Last year’s Diary of a Wimpy Kid is a film I’ve all but forgotten. I didn’t review it and saw it only because I had time to kill in between two work related appointments away from home. I watched it in a passive state with my critic brain turned off. Consequently, all I remember is that I didn’t like it, though I can’t recall why. The sequel, however, is a winner. It’s not an amazing film and only makes a gradual step forward, but if it continues to do so, by the time we reach the fifth book adaptation, we might be in for something worth remembering.
A year has passed since the last film and Greg Heffley (Zachary Gordon) is now in 7th grade and no longer the victim of upperclassmen abuse. He still has to contend with his older brother, Rodrick (Devon Bostick), however, who finds pleasure in making Greg miserable. Aware of this, their mother (Rachael Harris) makes them a deal, hoping they will bond as a result of it. For every hour they spend together, she will give them one dollar, but kids never take the easy route and they end up scamming her, which leads to some unfavorable results.
When Diary of a Wimpy Kid: Rodrick Rules begins, the local skating rink is holding a back-to-school night with a sign out front that says “Welcome back 7th graders.” But kids will be kids and a couple of pranksters rearrange the letters so that it says “More lame 7th graders.” This poses a couple of problems. For starters, who knows where that extra “R” came from, but more importantly, it was the first joke in the film, an infantile, unfunny joke that made it appear as if I were in for a long, unpleasant sit. As the beginning ran on, it only became more worrisome, reverting back to the gross-out humor that plagued the original, only ramping it up tenfold. The inclusion of Rodrick’s immaturely named band, Löded Diper (umlaut optional) is expected, but watching a character take a bite out of a piece of pizza that was found in the trash and then pull an attached piece of gum out of his mouth is not my idea of a good time.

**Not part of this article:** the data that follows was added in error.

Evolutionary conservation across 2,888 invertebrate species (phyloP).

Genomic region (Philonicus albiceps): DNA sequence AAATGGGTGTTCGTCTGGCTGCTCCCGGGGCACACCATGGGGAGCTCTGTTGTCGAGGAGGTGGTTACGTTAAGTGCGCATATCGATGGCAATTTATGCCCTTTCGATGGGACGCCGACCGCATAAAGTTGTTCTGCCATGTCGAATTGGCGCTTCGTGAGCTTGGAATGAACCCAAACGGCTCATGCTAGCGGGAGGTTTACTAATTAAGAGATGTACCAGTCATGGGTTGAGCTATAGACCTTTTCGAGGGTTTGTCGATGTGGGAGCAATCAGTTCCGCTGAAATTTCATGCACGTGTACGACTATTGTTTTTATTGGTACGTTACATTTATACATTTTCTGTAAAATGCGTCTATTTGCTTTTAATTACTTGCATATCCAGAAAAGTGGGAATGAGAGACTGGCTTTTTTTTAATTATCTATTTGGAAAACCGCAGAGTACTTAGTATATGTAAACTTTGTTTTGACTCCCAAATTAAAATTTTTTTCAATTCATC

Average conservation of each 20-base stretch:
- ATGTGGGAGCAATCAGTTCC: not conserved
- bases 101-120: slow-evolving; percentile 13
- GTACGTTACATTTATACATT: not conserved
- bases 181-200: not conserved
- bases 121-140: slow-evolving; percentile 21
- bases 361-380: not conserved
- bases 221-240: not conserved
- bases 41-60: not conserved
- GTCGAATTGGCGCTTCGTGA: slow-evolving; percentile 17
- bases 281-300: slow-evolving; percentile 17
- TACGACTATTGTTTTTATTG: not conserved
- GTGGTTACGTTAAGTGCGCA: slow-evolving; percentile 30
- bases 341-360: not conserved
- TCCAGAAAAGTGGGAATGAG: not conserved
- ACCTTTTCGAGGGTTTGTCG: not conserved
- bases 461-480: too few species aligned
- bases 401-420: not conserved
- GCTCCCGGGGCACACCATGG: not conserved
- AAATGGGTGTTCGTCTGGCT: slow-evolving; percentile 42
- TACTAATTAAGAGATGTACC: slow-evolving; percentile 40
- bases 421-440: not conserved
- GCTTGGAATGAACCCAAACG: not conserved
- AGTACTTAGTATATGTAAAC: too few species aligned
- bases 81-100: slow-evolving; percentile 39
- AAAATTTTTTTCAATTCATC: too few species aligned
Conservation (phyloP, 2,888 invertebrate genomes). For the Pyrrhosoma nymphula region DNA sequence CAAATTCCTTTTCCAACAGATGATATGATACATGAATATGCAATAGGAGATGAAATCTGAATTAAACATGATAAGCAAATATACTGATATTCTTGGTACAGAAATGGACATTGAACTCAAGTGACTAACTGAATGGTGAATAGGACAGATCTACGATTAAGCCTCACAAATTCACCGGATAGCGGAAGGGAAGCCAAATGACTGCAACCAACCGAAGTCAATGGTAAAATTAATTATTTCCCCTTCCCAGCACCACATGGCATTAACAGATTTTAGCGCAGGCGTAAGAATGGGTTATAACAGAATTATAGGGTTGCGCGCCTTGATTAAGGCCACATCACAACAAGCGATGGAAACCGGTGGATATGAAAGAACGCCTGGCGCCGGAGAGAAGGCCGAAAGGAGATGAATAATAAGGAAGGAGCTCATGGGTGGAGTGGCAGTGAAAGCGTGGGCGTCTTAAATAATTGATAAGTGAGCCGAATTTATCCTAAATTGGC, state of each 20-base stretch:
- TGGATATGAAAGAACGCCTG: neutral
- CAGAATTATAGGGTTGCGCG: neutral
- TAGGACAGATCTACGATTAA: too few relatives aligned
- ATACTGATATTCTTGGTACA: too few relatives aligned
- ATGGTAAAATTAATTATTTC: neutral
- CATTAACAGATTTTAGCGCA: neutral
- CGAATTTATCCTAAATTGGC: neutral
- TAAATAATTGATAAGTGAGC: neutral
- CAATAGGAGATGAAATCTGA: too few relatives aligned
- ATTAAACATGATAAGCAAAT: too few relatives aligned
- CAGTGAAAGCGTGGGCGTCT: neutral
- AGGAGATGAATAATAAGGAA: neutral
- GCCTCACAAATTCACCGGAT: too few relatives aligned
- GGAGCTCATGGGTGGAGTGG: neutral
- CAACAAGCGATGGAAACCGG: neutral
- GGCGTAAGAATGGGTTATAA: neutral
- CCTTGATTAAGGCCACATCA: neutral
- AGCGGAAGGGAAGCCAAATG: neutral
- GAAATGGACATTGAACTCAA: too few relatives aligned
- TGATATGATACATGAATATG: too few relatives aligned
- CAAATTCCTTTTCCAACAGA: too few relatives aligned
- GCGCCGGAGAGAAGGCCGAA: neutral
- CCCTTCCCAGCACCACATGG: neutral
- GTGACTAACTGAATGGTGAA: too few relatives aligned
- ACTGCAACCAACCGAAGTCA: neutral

But then something magical happens. It begins to stray away from the childish shenanigans set by its predecessor and show some heart and intelligence. As Rodrick and Greg spend time with each other, their respect for each other grows and they form a mutual partnership, even if it does spawn from defrauding their mother. They begin to share things with each other, like Rodrick’s tips for living an easy life, which includes pretending you’re not good at something to get out of doing it (like washing the car). These scenes establish a real relationship between the two brothers and prove that even though siblings don’t always get along, they are always there for each other. Greg and Heffley love each other and show that love in their own various ways, even if they never vocalize it.
Of course, the events leading up to (and interspersed between) that bond are relatively mean-spirited, full of hurtful pranks and exaggerated threats, but last time I checked, that’s what siblings do. They scream at each other and say things they don’t really mean. The film admirably juggles the reality of the situation with an endearing and truthful message, which creates an authentic, if extreme sequence of events.
There’s a lot of goofy fun to be had in Rodrick Rules if you can tune your brain to think like a child. It’s impossible not to be amused by what is essentially a parody of us all. For example, there’s a funny scene where Greg and his friend watch a horror movie called “The Foot.” It’s a ridiculous film that scares the pants off them, but we’ve all been there. Those characters will one day look back at that moment in their lives and laugh, just as we all do when we think of how absurd our fears were when we were young.
All of these reasons contribute to making the film so easy to watch. It’s smart, funny and it creates a realistic family dynamic (among all characters, not just the brothers) that is touching. Diary of a Wimpy Kid: Rodrick Rules is an unexpected delight.
Diary of a Wimpy Kid: Rodrick Rules receives 3.5/5